But I really don't think you do understand what a democracy is.

    Edit: Well, the CSA isn't elected.

    piL on
  • RentRent I'm always right Fuckin' deal with itRegistered User regular
    edited April 2010
    Burtletoy wrote: »
    piL wrote: »
    Burtletoy wrote: »
    piL wrote: »
    Burtletoy wrote: »
    If it was a democracy than your point would at least have some merit, because it would mean than the entire army IS of the same opinion on at least the things they voted to do.

    Perhaps a democracy that requires a 100% majority to actually vote for things, but I'm not even sure this very very false statement would be true even then.

    I meant to type the word "some" in the middle of that sentence. "it would mean that the entire army IS of the same opinion on at least some of the things they voted to do.

    This is likely only true about very basic things like, "Should criminals be punished." "Should we be be paid." Not anything worth actually voting on. Democracy does not magically meet the desires of all individuals and cause them to match, but rather tries to maximize the fulfillment of desires by appealing to the greatest number of desires. Ideally, a democracy does so without marginalizing a minority, but that's not really a requirement of being a democracy.

    I know what a democracy is, all I was saying is IF the army were a democracy, the idea that one person can potentially represent the entire group gains traction, whereas right now saying one person can and does represent the entire armed forces is simply not true.

    david_h_petraeus_2007.jpg

    16301__lynch_l.jpg

    general-george-s-patton.jpg

    audie1.jpg

    181206_mcveigh_1991.jpg

    Rent on
  • TaranisTaranis Registered User regular
    edited April 2010
    Burtletoy wrote: »
    Taranis wrote: »
    Burtletoy wrote: »
    one person =/= entire army.

    You're right.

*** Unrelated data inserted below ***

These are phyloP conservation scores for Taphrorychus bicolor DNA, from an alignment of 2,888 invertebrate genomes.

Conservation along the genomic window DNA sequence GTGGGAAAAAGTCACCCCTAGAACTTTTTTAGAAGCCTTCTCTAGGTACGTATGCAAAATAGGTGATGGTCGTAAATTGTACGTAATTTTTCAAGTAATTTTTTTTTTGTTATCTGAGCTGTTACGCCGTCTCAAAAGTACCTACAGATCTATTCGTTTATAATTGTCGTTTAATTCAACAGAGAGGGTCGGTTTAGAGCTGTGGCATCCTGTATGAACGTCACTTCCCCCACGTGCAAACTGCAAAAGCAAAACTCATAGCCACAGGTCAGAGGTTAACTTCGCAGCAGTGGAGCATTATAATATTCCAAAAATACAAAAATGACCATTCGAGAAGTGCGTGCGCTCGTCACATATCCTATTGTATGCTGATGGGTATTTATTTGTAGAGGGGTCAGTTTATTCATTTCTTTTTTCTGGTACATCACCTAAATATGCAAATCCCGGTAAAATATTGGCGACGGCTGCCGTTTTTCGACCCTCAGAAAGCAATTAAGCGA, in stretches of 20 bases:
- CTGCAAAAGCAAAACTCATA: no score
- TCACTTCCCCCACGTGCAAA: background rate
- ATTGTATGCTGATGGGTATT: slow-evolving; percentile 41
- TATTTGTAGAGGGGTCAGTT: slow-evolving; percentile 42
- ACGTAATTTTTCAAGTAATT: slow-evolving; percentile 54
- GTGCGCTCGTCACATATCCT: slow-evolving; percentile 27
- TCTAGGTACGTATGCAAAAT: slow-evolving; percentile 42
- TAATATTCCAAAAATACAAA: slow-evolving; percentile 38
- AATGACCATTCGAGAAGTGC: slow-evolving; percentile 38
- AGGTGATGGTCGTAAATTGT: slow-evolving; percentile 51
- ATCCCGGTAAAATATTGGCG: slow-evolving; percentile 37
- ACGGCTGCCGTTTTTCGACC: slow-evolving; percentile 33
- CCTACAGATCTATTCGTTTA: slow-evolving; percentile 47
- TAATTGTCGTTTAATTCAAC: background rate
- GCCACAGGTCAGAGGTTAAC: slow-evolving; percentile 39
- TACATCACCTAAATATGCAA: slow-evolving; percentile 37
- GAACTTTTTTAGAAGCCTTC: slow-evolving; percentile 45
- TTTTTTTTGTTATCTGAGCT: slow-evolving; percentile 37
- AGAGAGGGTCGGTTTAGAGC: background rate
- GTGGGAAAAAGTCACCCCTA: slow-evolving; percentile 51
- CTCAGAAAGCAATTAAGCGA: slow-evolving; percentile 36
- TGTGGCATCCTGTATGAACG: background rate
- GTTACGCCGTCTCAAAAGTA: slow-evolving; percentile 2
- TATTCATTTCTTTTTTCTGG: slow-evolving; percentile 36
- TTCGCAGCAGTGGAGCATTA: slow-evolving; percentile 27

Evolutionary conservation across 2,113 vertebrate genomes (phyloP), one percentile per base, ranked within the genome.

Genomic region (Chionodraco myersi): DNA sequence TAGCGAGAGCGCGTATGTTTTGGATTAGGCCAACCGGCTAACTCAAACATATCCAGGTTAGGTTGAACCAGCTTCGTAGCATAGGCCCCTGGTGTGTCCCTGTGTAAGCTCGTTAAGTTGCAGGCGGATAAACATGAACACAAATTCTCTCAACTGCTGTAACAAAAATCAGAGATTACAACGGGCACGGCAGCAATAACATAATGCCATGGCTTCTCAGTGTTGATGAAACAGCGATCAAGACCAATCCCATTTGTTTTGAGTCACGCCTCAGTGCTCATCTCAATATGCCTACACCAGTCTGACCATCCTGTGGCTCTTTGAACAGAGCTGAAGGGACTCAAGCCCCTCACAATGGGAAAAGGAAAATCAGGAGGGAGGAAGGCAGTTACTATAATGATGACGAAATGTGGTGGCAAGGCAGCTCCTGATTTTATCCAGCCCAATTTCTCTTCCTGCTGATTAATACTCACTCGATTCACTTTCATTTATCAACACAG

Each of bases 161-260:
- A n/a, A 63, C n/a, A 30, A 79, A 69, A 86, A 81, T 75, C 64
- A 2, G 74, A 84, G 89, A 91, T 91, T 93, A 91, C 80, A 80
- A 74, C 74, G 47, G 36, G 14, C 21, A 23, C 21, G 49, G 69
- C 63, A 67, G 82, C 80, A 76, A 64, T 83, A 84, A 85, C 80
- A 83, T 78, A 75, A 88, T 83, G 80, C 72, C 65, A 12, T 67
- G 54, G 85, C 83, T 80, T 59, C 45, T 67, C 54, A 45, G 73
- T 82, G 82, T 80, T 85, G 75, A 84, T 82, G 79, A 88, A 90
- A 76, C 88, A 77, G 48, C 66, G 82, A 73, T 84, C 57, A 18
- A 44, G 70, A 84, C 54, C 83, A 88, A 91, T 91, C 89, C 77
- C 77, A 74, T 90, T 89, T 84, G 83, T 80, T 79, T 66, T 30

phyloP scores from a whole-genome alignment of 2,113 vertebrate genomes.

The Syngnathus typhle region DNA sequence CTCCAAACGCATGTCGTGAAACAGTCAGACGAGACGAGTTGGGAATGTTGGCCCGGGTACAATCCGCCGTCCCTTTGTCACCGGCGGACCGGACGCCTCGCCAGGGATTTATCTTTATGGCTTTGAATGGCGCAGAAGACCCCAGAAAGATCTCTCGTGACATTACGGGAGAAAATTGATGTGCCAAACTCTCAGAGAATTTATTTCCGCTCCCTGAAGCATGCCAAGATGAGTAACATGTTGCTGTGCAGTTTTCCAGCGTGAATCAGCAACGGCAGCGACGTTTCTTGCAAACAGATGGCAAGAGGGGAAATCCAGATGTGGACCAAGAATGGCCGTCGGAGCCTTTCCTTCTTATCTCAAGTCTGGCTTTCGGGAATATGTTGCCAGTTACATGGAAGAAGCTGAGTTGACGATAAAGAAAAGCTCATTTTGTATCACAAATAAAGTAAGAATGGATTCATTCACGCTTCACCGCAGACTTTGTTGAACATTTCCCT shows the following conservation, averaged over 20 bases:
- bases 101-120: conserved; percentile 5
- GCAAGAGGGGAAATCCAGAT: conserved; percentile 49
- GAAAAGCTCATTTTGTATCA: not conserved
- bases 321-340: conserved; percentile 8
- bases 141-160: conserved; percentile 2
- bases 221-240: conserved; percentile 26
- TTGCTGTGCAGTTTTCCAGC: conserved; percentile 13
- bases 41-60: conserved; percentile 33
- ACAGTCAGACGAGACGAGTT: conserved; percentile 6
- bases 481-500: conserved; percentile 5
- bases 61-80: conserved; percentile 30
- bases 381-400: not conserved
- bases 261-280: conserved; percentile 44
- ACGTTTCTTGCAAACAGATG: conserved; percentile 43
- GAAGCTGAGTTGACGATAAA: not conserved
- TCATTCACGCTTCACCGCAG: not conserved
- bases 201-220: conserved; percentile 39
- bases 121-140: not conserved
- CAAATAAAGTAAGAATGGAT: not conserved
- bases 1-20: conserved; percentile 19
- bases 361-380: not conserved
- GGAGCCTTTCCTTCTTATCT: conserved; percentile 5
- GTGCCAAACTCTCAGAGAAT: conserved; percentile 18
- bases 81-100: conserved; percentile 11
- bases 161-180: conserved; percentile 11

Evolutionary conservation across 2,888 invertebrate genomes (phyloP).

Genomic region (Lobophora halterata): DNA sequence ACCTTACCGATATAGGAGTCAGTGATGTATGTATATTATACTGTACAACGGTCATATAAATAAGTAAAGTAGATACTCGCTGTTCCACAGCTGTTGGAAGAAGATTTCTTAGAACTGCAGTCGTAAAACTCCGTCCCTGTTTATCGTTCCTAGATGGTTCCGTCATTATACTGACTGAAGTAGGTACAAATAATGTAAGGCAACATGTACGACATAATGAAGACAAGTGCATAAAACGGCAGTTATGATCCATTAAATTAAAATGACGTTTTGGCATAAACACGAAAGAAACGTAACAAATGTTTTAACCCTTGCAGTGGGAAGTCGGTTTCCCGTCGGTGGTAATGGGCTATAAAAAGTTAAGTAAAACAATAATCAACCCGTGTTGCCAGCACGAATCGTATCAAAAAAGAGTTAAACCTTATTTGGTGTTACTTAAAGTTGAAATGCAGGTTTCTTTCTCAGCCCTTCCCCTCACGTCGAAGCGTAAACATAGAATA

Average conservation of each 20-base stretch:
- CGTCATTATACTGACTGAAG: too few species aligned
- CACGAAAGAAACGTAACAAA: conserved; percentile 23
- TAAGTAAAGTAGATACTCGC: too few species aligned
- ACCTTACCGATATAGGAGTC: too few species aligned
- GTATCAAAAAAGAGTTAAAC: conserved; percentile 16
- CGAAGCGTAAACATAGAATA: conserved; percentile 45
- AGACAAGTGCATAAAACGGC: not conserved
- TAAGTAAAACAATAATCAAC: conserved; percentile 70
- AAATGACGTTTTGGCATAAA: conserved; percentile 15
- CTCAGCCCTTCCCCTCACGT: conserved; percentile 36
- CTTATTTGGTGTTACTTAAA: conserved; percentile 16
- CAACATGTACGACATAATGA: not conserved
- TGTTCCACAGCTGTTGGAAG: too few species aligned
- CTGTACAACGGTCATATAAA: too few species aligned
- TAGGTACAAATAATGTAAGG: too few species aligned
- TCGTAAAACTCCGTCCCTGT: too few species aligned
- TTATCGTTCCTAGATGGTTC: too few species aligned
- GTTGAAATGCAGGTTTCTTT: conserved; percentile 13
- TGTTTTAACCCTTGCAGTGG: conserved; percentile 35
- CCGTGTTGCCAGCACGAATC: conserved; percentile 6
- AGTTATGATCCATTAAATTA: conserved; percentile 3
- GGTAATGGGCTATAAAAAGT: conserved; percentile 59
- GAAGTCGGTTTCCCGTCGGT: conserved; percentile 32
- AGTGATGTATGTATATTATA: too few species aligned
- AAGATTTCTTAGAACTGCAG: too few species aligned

You should tell that to all of the Vietnam veterans that were spit on, and labelled babykillers by the American public upon their return home.

    The actions of an individual shouldn't represent an entire organization, the public however, doesn't always see it that way, and that is why service members aren't permitted to make political statements while in uniform. They're lucky they can even make them in civilian clothing.

    Just like that one guy who threw a frag into his officers tent and kill his leaders. The public, after than incident, knew that every member of the army is trying to kill their leaders.

    Or those few people that grafettied things about christianity on Mosques means that the entire american public thinks every soldier hates every muslim.

    Or, you could be, you know, wrong.

    Well you can't deny that it has happened in the past, and there's nothing to stop it from happening now.

    My general impression from the far left (and much of the rest of the world) is that they think that most service members are psychopathic christians. They believe this because of the actions of a few individuals.

    Taranis on
    / steam / [blizzard] taranis#1834 /
    EH28YFo.jpg
  • BurtletoyBurtletoy Registered User regular
    edited April 2010
    Rent wrote: »
    Burtletoy wrote: »
    piL wrote: »
    Burtletoy wrote: »
    piL wrote: »
    Burtletoy wrote: »
    If it was a democracy than your point would at least have some merit, because it would mean than the entire army IS of the same opinion on at least the things they voted to do.

    Perhaps a democracy that requires a 100% majority to actually vote for things, but I'm not even sure this very very false statement would be true even then.

    I meant to type the word "some" in the middle of that sentence. "it would mean that the entire army IS of the same opinion on at least some of the things they voted to do.

    This is likely only true about very basic things like, "Should criminals be punished." "Should we be be paid." Not anything worth actually voting on. Democracy does not magically meet the desires of all individuals and cause them to match, but rather tries to maximize the fulfillment of desires by appealing to the greatest number of desires. Ideally, a democracy does so without marginalizing a minority, but that's not really a requirement of being a democracy.